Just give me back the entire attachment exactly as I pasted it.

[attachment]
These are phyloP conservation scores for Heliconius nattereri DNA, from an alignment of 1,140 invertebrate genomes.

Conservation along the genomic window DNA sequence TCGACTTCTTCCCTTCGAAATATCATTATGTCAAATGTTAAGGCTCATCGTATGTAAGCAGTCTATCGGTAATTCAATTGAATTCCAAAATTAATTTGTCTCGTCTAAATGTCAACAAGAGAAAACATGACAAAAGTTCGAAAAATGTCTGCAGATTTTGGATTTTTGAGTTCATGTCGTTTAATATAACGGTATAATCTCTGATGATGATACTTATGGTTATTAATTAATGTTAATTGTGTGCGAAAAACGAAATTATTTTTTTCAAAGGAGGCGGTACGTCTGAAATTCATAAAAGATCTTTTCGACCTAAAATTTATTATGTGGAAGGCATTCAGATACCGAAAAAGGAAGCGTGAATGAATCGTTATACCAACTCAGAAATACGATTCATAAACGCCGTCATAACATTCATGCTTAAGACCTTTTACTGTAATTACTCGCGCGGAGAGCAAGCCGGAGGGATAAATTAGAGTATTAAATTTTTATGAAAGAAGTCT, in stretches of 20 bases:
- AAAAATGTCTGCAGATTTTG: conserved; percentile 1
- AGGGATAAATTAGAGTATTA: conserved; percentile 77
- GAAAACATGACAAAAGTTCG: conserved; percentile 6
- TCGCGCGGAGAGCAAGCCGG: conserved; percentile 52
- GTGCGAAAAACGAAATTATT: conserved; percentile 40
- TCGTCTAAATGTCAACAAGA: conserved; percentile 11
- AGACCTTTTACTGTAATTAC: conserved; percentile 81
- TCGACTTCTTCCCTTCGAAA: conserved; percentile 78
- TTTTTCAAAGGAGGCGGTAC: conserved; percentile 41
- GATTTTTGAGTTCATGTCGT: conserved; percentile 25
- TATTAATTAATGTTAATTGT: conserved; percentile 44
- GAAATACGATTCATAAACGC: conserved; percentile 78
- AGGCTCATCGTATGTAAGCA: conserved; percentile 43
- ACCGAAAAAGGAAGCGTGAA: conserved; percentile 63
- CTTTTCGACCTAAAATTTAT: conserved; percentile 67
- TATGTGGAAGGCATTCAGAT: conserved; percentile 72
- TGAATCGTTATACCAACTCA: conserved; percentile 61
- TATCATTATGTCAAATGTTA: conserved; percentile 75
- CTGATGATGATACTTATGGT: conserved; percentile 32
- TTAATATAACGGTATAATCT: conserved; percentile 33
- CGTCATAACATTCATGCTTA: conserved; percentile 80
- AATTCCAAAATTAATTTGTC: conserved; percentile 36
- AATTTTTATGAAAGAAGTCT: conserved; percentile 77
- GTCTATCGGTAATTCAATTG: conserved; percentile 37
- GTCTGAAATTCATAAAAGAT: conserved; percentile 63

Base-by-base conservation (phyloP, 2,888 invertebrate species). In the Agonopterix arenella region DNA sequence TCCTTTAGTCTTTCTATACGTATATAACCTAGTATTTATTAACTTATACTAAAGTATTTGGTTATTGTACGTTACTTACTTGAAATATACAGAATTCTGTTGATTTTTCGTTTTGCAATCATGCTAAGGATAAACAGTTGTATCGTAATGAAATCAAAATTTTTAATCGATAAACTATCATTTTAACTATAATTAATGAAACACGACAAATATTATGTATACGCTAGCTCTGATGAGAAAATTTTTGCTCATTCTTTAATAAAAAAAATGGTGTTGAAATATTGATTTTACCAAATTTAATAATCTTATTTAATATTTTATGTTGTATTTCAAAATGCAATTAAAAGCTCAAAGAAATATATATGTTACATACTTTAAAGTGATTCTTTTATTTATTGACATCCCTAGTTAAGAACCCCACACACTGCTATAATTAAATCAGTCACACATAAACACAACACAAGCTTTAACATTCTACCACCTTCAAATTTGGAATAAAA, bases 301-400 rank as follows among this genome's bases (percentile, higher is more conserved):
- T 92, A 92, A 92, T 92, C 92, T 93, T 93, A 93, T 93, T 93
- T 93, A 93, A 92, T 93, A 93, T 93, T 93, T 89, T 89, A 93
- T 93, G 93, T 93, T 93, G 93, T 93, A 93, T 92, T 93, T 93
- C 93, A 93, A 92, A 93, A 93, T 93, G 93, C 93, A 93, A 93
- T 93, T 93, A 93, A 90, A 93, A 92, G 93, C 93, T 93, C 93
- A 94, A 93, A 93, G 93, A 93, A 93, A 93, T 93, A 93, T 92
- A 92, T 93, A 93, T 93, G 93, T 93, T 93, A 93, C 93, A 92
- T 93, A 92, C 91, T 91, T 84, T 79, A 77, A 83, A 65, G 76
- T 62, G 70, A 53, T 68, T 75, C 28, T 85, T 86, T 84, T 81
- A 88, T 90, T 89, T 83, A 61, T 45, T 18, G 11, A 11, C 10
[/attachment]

These are phyloP conservation scores for Heliconius nattereri DNA, from an alignment of 1,140 invertebrate genomes.

Conservation along the genomic window DNA sequence TCGACTTCTTCCCTTCGAAATATCATTATGTCAAATGTTAAGGCTCATCGTATGTAAGCAGTCTATCGGTAATTCAATTGAATTCCAAAATTAATTTGTCTCGTCTAAATGTCAACAAGAGAAAACATGACAAAAGTTCGAAAAATGTCTGCAGATTTTGGATTTTTGAGTTCATGTCGTTTAATATAACGGTATAATCTCTGATGATGATACTTATGGTTATTAATTAATGTTAATTGTGTGCGAAAAACGAAATTATTTTTTTCAAAGGAGGCGGTACGTCTGAAATTCATAAAAGATCTTTTCGACCTAAAATTTATTATGTGGAAGGCATTCAGATACCGAAAAAGGAAGCGTGAATGAATCGTTATACCAACTCAGAAATACGATTCATAAACGCCGTCATAACATTCATGCTTAAGACCTTTTACTGTAATTACTCGCGCGGAGAGCAAGCCGGAGGGATAAATTAGAGTATTAAATTTTTATGAAAGAAGTCT, in stretches of 20 bases:
- AAAAATGTCTGCAGATTTTG: conserved; percentile 1
- AGGGATAAATTAGAGTATTA: conserved; percentile 77
- GAAAACATGACAAAAGTTCG: conserved; percentile 6
- TCGCGCGGAGAGCAAGCCGG: conserved; percentile 52
- GTGCGAAAAACGAAATTATT: conserved; percentile 40
- TCGTCTAAATGTCAACAAGA: conserved; percentile 11
- AGACCTTTTACTGTAATTAC: conserved; percentile 81
- TCGACTTCTTCCCTTCGAAA: conserved; percentile 78
- TTTTTCAAAGGAGGCGGTAC: conserved; percentile 41
- GATTTTTGAGTTCATGTCGT: conserved; percentile 25
- TATTAATTAATGTTAATTGT: conserved; percentile 44
- GAAATACGATTCATAAACGC: conserved; percentile 78
- AGGCTCATCGTATGTAAGCA: conserved; percentile 43
- ACCGAAAAAGGAAGCGTGAA: conserved; percentile 63
- CTTTTCGACCTAAAATTTAT: conserved; percentile 67
- TATGTGGAAGGCATTCAGAT: conserved; percentile 72
- TGAATCGTTATACCAACTCA: conserved; percentile 61
- TATCATTATGTCAAATGTTA: conserved; percentile 75
- CTGATGATGATACTTATGGT: conserved; percentile 32
- TTAATATAACGGTATAATCT: conserved; percentile 33
- CGTCATAACATTCATGCTTA: conserved; percentile 80
- AATTCCAAAATTAATTTGTC: conserved; percentile 36
- AATTTTTATGAAAGAAGTCT: conserved; percentile 77
- GTCTATCGGTAATTCAATTG: conserved; percentile 37
- GTCTGAAATTCATAAAAGAT: conserved; percentile 63

Base-by-base conservation (phyloP, 2,888 invertebrate species). In the Agonopterix arenella region DNA sequence TCCTTTAGTCTTTCTATACGTATATAACCTAGTATTTATTAACTTATACTAAAGTATTTGGTTATTGTACGTTACTTACTTGAAATATACAGAATTCTGTTGATTTTTCGTTTTGCAATCATGCTAAGGATAAACAGTTGTATCGTAATGAAATCAAAATTTTTAATCGATAAACTATCATTTTAACTATAATTAATGAAACACGACAAATATTATGTATACGCTAGCTCTGATGAGAAAATTTTTGCTCATTCTTTAATAAAAAAAATGGTGTTGAAATATTGATTTTACCAAATTTAATAATCTTATTTAATATTTTATGTTGTATTTCAAAATGCAATTAAAAGCTCAAAGAAATATATATGTTACATACTTTAAAGTGATTCTTTTATTTATTGACATCCCTAGTTAAGAACCCCACACACTGCTATAATTAAATCAGTCACACATAAACACAACACAAGCTTTAACATTCTACCACCTTCAAATTTGGAATAAAA, bases 301-400 rank as follows among this genome's bases (percentile, higher is more conserved):
- T 92, A 92, A 92, T 92, C 92, T 93, T 93, A 93, T 93, T 93
- T 93, A 93, A 92, T 93, A 93, T 93, T 93, T 89, T 89, A 93
- T 93, G 93, T 93, T 93, G 93, T 93, A 93, T 92, T 93, T 93
- C 93, A 93, A 92, A 93, A 93, T 93, G 93, C 93, A 93, A 93
- T 93, T 93, A 93, A 90, A 93, A 92, G 93, C 93, T 93, C 93
- A 94, A 93, A 93, G 93, A 93, A 93, A 93, T 93, A 93, T 92
- A 92, T 93, A 93, T 93, G 93, T 93, T 93, A 93, C 93, A 92
- T 93, A 92, C 91, T 91, T 84, T 79, A 77, A 83, A 65, G 76
- T 62, G 70, A 53, T 68, T 75, C 28, T 85, T 86, T 84, T 81
- A 88, T 90, T 89, T 83, A 61, T 45, T 18, G 11, A 11, C 10